Posts Tagged ‘Earthen Sea’

Kranky – 7th June 2019

James Wells

The press release informs us that ‘Jacob Long’s reductionist rhythmic ambient vessel, Earthen Sea, ebbs towards a more purely elemental state on his second excursion for Kranky, Grass and Trees’. But what does this mean?

Long’s approach to the album involved “simplifying things as much as possible,” and the result is an album that’s so simplified as to be almost intangible in its minimalism.

Rhythms are mere ripples, echoes of soft pulsations and clicking microtones. ‘Tidal’ as a descriptor carries connotations of immense, powerful surges and propulsive currents, but here, I’m referring more to the soft lapping of lazy foam on a soft, sandy shore on a still, warm day. The steady flow induces an almost hypnotic tranquillity as the sea remains still and the earth moves almost imperceptibly.

The track titles are less contradictory than self-negating and suggest a sense of uncertainty as their central premise: ‘Existing Closer or Deeper in Space’ and ‘Spatial Ambiguity’ are representative, and are also indicative of the sonic vagueness of Grass and Trees. For all of the pastoral imagery the title invokes, the music (and individual tracks) present more of a preoccupation with space: not just outer, but inner, the infinite space of the mind.

Its effect is to soothe the aching labyrinths of that inflamed infinite space with soft, organic tones, resulting in a work that feels like it’s been sculpted from nature. Not natural, but the natural world re-ordered to mirror the internal flows of the mind and body.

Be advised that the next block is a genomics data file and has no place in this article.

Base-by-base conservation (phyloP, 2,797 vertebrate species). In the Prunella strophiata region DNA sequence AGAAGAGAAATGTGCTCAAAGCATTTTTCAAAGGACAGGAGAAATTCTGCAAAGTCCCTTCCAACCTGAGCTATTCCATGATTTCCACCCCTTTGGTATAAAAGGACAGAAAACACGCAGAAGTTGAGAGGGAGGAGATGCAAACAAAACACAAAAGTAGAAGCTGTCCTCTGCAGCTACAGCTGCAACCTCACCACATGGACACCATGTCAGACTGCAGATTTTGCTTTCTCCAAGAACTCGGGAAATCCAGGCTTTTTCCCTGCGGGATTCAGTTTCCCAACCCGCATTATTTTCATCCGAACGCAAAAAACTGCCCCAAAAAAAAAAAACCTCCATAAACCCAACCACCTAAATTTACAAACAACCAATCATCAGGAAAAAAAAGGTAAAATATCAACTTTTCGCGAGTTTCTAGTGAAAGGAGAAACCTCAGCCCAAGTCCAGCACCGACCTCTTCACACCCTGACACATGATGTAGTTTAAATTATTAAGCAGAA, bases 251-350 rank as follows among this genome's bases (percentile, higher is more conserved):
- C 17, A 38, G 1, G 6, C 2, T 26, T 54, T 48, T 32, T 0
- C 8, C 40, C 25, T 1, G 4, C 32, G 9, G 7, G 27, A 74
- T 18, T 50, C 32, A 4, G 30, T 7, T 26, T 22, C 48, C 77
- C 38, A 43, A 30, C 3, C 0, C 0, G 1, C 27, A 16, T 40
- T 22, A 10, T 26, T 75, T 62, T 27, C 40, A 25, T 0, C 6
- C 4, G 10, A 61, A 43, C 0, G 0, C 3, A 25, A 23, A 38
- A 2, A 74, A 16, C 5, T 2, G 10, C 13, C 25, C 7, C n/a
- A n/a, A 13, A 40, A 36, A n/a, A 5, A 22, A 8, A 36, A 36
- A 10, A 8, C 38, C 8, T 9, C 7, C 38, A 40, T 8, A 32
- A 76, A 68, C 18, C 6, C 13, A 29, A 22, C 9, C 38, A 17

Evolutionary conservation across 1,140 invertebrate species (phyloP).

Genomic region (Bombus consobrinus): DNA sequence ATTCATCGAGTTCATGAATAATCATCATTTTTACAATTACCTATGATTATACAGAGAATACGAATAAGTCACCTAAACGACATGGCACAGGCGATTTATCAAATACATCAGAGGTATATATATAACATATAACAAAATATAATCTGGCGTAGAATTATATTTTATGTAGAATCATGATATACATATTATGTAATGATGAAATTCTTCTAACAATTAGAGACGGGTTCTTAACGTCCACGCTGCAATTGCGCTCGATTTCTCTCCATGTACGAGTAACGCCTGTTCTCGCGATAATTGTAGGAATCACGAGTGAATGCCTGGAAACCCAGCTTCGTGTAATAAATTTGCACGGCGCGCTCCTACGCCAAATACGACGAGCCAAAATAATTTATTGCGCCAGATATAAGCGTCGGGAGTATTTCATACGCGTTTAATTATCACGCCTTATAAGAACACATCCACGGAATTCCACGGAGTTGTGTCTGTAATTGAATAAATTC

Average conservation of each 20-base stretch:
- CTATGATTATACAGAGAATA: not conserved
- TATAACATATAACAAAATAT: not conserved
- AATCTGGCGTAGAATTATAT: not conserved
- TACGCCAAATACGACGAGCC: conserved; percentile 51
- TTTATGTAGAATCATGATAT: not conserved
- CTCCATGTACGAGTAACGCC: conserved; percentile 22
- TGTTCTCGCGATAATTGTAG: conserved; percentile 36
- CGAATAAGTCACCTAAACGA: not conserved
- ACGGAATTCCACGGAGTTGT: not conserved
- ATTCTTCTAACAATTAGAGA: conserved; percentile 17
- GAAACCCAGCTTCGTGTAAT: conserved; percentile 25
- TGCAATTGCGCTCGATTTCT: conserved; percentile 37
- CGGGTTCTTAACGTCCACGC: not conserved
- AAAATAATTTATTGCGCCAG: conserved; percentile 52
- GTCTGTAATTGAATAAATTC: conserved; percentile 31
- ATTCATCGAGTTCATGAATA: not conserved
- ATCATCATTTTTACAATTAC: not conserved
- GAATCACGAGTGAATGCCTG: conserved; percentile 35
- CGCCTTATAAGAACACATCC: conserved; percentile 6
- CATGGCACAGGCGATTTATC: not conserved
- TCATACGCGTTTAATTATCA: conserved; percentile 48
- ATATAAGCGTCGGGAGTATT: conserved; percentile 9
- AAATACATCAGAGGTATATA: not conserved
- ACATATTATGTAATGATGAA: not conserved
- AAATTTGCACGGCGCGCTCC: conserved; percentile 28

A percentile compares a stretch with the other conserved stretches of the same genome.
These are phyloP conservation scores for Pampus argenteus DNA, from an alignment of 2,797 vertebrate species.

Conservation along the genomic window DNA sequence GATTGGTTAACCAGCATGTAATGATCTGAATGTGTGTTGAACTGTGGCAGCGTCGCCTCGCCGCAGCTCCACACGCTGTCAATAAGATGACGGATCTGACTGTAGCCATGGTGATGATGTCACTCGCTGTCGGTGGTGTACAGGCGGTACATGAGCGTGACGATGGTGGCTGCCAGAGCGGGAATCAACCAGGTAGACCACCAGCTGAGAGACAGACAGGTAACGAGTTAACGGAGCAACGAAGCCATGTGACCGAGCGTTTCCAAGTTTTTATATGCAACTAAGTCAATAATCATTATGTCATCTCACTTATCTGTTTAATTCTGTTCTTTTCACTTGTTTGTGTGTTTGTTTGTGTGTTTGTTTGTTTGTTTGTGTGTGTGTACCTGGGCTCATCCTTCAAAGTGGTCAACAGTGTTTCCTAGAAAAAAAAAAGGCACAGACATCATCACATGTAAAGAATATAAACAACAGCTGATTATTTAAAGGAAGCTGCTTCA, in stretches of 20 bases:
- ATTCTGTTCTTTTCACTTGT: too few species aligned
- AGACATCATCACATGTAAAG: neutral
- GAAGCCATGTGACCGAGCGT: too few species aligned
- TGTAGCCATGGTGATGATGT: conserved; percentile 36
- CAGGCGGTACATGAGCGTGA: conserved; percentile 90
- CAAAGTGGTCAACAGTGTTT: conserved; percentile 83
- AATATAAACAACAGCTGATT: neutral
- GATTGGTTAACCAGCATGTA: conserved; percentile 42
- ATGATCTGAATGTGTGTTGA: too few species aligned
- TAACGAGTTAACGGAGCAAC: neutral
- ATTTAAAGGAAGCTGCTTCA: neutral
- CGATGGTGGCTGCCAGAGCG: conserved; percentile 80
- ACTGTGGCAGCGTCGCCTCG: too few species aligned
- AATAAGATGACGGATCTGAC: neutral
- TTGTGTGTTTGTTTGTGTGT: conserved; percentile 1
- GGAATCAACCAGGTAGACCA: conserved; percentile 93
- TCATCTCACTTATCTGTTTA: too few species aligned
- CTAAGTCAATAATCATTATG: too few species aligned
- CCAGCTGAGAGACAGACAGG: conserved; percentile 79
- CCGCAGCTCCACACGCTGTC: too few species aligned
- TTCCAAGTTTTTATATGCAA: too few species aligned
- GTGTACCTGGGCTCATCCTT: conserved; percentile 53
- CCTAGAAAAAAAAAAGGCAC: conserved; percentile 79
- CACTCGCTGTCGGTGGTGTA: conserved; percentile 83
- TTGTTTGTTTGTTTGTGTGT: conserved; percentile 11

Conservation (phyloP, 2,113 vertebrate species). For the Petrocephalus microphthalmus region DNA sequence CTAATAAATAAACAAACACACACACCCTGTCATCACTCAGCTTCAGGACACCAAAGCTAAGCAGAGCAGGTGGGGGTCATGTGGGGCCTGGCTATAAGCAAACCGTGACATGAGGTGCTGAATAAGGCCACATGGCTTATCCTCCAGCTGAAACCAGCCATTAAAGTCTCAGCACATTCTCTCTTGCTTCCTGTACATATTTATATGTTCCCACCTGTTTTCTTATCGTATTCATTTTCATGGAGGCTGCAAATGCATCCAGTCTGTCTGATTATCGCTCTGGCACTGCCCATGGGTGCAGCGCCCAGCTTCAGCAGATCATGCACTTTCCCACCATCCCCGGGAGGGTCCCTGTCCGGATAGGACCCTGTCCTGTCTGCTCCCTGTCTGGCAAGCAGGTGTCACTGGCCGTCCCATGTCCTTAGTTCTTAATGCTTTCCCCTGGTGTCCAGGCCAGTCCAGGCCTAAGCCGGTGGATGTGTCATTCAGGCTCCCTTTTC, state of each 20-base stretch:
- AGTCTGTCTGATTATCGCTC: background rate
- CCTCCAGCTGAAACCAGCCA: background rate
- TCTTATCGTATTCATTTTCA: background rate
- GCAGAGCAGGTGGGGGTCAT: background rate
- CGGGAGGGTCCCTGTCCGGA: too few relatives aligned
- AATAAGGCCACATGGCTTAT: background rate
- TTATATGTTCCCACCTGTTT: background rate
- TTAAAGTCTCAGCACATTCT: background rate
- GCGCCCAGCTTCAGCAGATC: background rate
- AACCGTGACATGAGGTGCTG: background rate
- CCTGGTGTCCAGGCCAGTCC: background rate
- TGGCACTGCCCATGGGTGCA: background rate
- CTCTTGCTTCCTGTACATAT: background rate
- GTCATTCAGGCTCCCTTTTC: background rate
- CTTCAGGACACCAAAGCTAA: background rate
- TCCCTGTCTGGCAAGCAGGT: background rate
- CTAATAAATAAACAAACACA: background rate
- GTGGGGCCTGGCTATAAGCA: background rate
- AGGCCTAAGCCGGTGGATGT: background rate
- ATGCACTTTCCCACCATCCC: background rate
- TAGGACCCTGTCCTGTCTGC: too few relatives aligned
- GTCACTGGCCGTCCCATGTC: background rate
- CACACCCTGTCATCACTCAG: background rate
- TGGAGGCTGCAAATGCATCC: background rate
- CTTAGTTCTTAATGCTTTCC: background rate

AA

Earthen Sea – Grass and Trees

kranky – 17th February 2017

Christopher Nosnibor

It’s pitched as a ‘compelling synthesis of shadowy rhythms and opaque atmospherics, drawing on the most potent qualities of melancholic ambient and dub techno’. An Act of Love is very much an album which possesses a haunting atmosphere, with a supple, soft, subaquatic sound dragging the listener into a warm, hushed place of dark stillness where movement is slowed.

The album’s first track, ‘The Present Mist’, sets the tone, and its title is an appropriate summary of the vague, amorphous drifting soundscapes which encapsulate the overall feel of a set the fabric of which is woven from intangibles.

‘About that Time’ builds a hypnotic groove with an overtly dance-orientated beat – that is to say, an insistent bass drum in square four-four time at around 120bpm – while soft waves of sound drift like mist to form obfuscating layers which envelop the senses. A piano rings out into the warm aural webbing and hangs in the air. But the drums rattle and reverberate, echoing across one another: it’s not nearly as ambient or understated as may first appear. And so, while the album does often drift, making minimal demands on concentration, it is not without dynamic or the capacity to withstand a degree of attentiveness. It’s well-constructed and has a flow about it which works well. That flow creates, magically, a certain temporal suspension as time evaporates like vapour over the distance of successive tracks.

Jittering beats, like a palpitating heart, thump through ‘Exuberant Burning’. This is no up-front dance work, but nevertheless, there is a tension, and an excitement which emanates from its dark, cellular landscape. The flickering, pulsing beats muffled and bear a certain resemblance to sounds heard through a stethoscope.

An Act of Love is an album which slowly, subtly, almost subliminally, evolves and unfurls.

 

KRANK208_5x5_300dpi